CHICAGO (AP) — The professor of a Christian college who asserted Christians and Muslims worship the same God said Wednesday that her views are in line with the suburban Chicago college's mission and disputed university accounts of interactions with administrators who've taken steps to fire her.
Larycia Hawkins, who's Christian, was placed on leave at Wheaton College in December after posting her views on Facebook. She also wore a headscarf to show solidarity with Muslims. College officials said her views were inconsistent with the college's "doctrinal convictions."
On Tuesday, they said she refused to participate in further conversations about theological issues and initiated termination-for-cause proceedings. However, Hawkins said she tried to reconcile with university officials during a news conference Wednesday at a downtown Chicago church where she received backing from religious leaders, including the Rev. Jesse Jackson.
Hawkins, a political science professor, said she met with administrators several times after the Facebook posting and provided statements explaining her beliefs which she said don't contradict the college's. Hawkins said she was told further discussions weren't required, but college officials then changed their requirements and said she'd have to participate in two years of ongoing conversations during which time her tenure would be revoked. She said university officials advised her to get an attorney, and the next communication was the notice of termination proceedings.
"The rules changing, the goal post keeps moving. And I said, 'I have dignity, I've answered your questions and my statement stands,'" she said Wednesday.
She said nothing about her views contradict the college's statement of faith, which all instructors sign. Among other things it affirms belief in "one sovereign God," views on Adam and Eve and the existence of Satan.
Students, alumni, professors and clergy members from several faiths spoke Wednesday in support of Hawkins, with Jackson comparing her to Rosa Parks. Hawkins, who has been at the university since 2007, detailed her religious upbringing in Oklahoma as the granddaughter of a pastor.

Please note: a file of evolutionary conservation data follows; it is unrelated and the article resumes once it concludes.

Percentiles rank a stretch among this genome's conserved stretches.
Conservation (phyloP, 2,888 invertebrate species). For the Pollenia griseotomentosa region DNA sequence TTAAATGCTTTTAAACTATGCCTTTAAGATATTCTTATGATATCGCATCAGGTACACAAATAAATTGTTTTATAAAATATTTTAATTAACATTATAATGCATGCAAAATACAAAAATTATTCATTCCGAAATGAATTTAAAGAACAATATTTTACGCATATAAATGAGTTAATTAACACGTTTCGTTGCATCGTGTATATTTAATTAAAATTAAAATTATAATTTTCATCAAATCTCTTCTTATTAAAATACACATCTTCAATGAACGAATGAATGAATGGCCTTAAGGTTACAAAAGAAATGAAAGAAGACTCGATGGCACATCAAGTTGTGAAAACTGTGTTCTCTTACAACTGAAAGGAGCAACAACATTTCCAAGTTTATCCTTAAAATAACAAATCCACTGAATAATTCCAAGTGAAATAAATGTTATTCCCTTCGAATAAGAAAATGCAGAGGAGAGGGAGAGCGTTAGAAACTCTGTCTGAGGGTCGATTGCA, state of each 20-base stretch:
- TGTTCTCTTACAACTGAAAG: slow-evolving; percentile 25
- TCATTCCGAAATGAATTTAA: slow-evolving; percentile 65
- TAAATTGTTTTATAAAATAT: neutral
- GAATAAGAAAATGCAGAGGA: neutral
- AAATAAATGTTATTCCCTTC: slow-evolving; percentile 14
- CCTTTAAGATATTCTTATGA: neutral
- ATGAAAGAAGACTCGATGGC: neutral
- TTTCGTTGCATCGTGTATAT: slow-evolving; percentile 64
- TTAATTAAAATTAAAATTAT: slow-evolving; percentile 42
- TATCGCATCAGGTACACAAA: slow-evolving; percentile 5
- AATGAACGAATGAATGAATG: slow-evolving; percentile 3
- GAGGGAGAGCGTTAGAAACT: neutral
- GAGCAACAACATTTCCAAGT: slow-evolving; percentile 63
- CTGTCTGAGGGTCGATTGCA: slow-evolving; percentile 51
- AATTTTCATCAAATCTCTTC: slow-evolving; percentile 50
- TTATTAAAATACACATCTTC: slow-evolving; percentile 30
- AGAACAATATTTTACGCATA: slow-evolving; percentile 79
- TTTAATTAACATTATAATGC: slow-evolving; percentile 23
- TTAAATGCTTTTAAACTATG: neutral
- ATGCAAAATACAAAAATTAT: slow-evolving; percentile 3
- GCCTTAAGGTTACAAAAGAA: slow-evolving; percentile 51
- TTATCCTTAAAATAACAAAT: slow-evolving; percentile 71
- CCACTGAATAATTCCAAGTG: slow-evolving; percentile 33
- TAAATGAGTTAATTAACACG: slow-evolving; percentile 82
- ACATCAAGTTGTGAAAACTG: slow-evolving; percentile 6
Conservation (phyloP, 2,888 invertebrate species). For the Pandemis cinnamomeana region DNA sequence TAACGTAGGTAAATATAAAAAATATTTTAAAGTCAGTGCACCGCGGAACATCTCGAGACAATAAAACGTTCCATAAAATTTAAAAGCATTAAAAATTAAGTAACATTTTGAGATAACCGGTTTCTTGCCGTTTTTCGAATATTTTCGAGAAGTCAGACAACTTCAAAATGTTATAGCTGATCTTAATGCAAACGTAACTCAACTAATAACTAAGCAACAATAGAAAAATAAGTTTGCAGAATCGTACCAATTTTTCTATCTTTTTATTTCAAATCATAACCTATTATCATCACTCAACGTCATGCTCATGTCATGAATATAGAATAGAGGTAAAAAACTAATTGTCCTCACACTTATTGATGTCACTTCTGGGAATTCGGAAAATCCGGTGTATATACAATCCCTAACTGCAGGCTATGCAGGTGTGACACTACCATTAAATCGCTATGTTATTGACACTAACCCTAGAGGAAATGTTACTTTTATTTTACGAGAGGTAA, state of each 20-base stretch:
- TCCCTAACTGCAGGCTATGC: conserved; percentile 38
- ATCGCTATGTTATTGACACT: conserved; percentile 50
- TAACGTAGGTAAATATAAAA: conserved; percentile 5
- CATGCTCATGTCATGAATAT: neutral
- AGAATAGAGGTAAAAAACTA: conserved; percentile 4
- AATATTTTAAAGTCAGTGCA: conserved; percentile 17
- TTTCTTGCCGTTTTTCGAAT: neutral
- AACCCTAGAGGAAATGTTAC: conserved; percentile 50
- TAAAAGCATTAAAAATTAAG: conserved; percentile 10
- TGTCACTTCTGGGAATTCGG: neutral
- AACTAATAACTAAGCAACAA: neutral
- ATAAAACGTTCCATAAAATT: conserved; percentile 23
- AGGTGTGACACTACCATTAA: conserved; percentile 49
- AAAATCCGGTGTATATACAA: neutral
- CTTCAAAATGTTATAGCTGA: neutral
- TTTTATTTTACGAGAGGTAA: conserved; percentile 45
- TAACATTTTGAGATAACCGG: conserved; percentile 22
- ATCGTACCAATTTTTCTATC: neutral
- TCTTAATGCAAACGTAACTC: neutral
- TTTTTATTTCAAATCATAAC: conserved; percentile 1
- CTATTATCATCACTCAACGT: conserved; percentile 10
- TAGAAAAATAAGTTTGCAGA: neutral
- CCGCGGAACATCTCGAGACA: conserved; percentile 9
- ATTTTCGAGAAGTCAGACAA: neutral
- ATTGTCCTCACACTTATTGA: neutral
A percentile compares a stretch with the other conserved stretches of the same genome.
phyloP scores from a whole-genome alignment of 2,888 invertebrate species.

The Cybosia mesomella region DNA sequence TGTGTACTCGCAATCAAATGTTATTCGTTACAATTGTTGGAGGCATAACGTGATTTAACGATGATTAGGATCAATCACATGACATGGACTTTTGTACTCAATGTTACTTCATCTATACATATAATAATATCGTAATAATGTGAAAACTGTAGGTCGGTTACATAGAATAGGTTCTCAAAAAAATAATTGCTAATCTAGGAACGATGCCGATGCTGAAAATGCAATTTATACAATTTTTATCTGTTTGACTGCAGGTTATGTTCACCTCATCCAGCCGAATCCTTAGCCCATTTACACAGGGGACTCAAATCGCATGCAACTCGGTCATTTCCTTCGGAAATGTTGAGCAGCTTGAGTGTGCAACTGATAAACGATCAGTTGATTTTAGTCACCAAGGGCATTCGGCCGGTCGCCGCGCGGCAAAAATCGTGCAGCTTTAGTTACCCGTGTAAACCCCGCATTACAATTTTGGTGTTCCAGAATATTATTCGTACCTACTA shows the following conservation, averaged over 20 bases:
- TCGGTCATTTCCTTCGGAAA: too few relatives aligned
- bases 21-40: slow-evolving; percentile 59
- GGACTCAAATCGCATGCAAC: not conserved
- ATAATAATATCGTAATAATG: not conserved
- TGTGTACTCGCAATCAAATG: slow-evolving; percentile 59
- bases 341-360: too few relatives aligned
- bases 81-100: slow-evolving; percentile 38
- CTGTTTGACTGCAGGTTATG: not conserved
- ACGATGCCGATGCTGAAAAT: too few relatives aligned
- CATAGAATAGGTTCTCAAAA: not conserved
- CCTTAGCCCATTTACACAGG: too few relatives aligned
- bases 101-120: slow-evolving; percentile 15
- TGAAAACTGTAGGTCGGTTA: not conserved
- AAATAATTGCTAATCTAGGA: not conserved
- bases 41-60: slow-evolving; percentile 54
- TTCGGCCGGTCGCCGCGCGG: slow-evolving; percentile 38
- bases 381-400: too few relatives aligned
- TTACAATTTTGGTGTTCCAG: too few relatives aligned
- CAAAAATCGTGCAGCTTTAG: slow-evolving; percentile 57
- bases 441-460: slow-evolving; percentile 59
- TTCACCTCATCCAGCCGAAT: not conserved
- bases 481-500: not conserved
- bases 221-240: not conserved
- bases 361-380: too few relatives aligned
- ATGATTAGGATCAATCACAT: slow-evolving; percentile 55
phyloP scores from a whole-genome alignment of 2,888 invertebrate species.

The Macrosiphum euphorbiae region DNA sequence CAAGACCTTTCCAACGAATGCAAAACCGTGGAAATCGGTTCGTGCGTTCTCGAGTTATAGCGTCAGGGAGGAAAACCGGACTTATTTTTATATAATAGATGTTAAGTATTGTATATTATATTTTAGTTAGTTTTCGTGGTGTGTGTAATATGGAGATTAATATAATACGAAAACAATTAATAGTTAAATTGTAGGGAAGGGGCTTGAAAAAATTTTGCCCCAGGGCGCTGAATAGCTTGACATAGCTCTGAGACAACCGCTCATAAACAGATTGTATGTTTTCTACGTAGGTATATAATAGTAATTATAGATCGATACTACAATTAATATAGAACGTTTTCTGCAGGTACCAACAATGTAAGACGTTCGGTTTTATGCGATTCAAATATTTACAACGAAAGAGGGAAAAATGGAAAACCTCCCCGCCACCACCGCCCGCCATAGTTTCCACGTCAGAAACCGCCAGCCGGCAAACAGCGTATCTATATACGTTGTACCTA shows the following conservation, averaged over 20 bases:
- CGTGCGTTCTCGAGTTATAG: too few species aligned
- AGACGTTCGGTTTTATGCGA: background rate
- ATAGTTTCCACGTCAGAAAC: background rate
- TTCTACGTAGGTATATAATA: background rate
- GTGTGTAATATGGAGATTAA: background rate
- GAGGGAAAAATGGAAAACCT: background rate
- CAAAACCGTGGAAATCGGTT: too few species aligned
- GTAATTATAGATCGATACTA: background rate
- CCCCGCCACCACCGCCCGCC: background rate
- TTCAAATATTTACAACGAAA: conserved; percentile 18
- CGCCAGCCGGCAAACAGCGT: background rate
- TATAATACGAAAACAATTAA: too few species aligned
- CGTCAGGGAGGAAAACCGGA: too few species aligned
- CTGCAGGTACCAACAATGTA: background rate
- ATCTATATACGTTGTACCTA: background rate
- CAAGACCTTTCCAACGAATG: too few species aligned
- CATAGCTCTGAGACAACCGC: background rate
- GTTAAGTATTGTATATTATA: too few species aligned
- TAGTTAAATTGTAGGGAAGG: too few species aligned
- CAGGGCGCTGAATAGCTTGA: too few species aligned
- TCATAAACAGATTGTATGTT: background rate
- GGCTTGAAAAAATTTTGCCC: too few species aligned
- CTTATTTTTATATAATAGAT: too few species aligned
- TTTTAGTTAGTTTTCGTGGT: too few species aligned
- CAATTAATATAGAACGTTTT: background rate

She reinforced her views, saying that she believed Muslims, Christians and Jews were all "people of the book." She also alleged that the university's actions were to "placate platinum donors."
"Wheaton College cannot scare me into walking away from the truth that all humans, Muslims, the vulnerable, the oppressed of any ilk, are all my sisters and brothers. And I am called by Jesus to walk with them in their oppression," she said. "Wheaton College cannot intimidate me into cowering in fear of the enemy of the month as defined by real estate moguls, senators from Texas, Christians from this country, bigots and fundamentalists of all stripes."
The liberal arts university, which has posted frequent responses to the matter on its website, offered a statement Wednesday afternoon saying that while it "disagrees with some of the facts presented in the press conference, the College admires Dr. Hawkins' commitment to caring for our Muslim neighbors."
The university reiterated its stance that at issue was "the theological implications" of Hawkins' statements, along with requested explanations.
College officials have said they had had frank conversations with Hawkins as they pursued the possibility of reconciliation but remained at impasse since Hawkins "stated clearly her unwillingness to participate in such further clarifying conversations."
The termination process involves a hearing before a faculty committee and a decision by the college's board of trustees.
Nearly 3,000 undergraduate and graduate students attend Wheaton College, which is roughly 30 miles from Chicago.
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